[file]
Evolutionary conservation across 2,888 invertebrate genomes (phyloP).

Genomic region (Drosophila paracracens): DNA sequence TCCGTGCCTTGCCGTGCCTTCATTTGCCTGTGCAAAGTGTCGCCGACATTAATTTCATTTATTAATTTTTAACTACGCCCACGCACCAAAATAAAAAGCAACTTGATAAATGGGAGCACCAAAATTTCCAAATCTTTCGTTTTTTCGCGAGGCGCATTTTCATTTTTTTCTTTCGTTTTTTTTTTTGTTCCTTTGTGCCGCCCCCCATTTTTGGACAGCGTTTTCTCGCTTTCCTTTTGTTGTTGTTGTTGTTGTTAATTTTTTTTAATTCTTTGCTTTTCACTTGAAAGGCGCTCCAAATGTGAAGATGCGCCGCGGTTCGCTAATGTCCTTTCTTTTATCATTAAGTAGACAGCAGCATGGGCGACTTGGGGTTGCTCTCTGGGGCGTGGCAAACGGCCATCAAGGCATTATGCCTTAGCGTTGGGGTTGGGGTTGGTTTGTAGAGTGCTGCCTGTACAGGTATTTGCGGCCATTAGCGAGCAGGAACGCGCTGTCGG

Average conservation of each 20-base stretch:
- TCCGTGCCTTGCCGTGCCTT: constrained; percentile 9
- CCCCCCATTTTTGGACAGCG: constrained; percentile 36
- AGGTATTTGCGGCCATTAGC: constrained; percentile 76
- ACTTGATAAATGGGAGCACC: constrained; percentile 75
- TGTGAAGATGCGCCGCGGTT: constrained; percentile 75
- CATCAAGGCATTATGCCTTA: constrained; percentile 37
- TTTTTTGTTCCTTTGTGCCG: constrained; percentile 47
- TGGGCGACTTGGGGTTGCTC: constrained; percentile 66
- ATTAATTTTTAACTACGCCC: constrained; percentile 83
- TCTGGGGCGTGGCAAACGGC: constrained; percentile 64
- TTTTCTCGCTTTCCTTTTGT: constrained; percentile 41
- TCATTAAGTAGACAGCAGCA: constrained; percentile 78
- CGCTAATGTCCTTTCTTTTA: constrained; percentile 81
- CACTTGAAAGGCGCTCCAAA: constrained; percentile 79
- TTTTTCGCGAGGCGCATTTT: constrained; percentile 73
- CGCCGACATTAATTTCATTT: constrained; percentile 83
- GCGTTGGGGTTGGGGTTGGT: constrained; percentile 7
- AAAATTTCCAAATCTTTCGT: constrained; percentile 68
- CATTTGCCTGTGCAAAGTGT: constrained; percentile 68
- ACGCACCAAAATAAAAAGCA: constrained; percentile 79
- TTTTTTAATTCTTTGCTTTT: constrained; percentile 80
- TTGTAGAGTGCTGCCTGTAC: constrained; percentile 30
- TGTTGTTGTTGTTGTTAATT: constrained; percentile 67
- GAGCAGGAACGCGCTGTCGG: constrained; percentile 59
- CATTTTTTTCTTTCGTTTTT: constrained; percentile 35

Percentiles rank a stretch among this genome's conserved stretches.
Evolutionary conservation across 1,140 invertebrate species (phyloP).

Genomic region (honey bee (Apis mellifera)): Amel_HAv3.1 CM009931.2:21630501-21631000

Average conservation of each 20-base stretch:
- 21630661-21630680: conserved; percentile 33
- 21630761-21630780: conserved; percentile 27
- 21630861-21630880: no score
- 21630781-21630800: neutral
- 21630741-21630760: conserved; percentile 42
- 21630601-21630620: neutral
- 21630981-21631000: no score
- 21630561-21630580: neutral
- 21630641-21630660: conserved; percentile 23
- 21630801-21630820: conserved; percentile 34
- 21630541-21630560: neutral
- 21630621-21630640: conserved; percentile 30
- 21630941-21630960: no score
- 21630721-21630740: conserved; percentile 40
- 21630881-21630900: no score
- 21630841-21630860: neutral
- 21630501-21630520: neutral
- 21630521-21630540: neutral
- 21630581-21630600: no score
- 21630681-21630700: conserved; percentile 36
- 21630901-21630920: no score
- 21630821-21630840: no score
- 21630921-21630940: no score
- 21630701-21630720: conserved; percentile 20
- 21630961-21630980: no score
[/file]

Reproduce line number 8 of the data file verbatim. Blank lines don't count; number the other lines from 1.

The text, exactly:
- TGTGAAGATGCGCCGCGGTT: constrained; percentile 75